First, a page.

AEI’s National Mortgage Risk Index for home purchase loans was little changed at 11.44 percent in October from the average of the prior three months. However, it has climbed almost 1 percentage point above the October 2013 level. A total of 220,000 loans were added in October, bringing the total number of loans included in the index to 4.78 million.
The gauge, which is the first-ever measure of how mortgage loans originated month-by-month would perform under severely stressed conditions, found loans to FTHBs (first time homebuyers) in October had a risk rating of 14.46 percent. That is roughly 3 points higher than the composite rating, an elevation of risk largely due to the concentration and lack of diversity of FHA loans.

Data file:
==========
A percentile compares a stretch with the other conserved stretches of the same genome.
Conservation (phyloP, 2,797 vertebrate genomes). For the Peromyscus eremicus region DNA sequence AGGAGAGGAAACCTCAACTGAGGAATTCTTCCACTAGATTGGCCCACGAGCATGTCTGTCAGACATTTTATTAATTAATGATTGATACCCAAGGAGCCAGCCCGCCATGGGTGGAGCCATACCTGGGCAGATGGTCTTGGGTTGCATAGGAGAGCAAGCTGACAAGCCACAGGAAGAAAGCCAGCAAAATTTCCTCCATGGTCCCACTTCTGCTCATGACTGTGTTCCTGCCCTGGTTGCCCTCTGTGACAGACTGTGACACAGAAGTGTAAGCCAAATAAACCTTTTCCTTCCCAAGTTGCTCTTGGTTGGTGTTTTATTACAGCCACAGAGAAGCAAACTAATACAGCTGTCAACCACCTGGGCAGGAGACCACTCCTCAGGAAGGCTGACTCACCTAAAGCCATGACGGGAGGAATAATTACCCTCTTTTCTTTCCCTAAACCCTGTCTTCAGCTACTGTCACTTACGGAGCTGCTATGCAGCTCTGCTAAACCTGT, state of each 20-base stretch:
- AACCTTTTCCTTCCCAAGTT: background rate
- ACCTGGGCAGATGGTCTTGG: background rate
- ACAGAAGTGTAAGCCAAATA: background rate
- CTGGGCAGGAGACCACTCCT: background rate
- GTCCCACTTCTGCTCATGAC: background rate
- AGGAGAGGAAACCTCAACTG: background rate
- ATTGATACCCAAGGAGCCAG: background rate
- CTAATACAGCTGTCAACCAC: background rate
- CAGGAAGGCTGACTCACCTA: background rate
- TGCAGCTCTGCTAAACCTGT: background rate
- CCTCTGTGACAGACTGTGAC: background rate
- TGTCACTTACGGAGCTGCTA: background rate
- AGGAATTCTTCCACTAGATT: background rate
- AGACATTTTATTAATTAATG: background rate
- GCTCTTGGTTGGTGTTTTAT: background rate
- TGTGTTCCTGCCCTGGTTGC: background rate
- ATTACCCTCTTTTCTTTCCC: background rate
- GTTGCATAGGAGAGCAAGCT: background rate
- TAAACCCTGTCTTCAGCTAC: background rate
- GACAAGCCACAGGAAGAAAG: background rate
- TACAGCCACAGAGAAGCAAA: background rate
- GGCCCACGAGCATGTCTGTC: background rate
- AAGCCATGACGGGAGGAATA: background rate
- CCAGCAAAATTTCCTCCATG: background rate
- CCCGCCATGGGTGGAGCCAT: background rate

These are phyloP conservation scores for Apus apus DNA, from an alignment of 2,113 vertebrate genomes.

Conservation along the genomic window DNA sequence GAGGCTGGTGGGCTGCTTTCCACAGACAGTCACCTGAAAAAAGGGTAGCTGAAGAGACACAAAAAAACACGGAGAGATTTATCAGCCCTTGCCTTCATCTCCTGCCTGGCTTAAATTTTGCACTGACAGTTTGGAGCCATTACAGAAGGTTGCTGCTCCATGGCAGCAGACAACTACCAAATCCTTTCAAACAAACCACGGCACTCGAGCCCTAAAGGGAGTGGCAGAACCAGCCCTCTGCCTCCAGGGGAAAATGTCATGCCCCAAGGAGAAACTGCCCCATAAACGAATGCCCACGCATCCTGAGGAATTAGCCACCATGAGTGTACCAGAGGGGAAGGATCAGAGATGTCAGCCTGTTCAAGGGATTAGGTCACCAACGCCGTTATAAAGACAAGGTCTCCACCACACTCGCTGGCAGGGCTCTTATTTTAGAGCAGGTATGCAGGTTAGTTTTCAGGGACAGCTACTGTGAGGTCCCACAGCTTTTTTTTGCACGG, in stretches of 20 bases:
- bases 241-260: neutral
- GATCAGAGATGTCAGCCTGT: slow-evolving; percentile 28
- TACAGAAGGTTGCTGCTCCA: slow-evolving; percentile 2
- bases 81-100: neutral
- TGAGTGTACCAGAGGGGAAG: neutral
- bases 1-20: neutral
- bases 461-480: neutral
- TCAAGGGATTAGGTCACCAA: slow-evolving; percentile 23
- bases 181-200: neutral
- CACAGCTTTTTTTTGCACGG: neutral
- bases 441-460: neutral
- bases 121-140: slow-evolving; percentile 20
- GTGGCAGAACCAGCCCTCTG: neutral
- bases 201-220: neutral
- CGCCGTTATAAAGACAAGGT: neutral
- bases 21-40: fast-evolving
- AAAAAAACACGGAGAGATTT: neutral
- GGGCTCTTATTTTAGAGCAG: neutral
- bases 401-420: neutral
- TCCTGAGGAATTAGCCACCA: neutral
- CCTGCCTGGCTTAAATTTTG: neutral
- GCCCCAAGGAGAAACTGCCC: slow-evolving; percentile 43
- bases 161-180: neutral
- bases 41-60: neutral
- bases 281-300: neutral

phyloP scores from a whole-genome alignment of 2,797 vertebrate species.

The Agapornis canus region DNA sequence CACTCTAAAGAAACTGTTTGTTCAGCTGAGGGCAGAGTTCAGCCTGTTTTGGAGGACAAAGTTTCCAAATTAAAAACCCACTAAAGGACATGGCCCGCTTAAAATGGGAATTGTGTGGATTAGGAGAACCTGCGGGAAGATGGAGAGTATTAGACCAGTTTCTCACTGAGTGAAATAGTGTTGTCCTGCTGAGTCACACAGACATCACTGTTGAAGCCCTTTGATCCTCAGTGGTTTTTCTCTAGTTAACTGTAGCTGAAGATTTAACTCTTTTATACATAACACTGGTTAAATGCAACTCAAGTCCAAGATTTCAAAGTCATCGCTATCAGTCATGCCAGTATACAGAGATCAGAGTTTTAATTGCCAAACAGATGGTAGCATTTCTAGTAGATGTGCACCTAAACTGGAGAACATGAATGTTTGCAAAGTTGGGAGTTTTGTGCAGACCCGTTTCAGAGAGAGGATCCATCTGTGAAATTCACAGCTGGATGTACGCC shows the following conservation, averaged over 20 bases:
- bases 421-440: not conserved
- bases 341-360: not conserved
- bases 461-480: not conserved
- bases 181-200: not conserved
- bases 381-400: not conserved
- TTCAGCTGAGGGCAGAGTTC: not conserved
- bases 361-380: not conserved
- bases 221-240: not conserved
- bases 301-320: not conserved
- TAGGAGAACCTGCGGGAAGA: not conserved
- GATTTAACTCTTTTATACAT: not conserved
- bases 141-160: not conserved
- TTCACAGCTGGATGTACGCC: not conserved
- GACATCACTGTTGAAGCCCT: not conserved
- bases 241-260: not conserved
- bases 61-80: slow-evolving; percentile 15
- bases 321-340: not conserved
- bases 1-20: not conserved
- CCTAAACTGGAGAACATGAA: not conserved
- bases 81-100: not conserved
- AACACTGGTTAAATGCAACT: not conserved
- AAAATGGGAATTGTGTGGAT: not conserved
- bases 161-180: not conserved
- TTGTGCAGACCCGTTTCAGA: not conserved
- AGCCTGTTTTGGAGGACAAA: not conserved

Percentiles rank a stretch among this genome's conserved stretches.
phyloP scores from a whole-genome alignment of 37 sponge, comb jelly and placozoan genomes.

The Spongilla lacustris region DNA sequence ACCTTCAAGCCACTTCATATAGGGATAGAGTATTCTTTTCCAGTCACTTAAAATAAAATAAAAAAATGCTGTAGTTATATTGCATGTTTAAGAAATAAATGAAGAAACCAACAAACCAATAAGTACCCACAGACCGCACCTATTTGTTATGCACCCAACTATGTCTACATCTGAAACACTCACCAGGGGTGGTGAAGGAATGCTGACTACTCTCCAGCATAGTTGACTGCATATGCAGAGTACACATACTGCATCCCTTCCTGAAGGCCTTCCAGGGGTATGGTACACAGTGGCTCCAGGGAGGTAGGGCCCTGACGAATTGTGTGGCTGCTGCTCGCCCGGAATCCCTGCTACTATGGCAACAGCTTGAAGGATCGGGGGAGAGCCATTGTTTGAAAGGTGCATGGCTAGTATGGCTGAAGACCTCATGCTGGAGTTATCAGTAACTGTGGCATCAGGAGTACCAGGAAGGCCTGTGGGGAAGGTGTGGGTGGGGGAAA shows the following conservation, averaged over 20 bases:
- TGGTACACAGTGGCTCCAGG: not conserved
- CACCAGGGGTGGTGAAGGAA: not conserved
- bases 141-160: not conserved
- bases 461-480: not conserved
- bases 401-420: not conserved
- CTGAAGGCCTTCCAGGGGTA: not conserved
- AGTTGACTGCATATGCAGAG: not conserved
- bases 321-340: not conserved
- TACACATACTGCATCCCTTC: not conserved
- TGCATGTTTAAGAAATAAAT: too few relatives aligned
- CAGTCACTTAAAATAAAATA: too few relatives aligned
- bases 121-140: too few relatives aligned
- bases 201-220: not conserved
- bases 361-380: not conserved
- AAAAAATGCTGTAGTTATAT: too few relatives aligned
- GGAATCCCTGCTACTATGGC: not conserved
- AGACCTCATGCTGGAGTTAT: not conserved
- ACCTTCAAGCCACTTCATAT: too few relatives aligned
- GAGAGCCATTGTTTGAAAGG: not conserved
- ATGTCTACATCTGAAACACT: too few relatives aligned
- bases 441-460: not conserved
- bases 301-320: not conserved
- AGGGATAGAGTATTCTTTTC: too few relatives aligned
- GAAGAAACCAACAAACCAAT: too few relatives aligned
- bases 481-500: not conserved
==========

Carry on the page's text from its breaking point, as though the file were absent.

The FHA’s NMRI in October stood at 24.19 percent, which represents an increase over the average for the prior three months and a clim of 2 percentage points year-over-year. This is an extremely high level of risk that suggests FHA loans would perform very poorly in a serious stress event. The resulting performance would fuel home price volatility, particularly devastating to lower-income and minority precincts.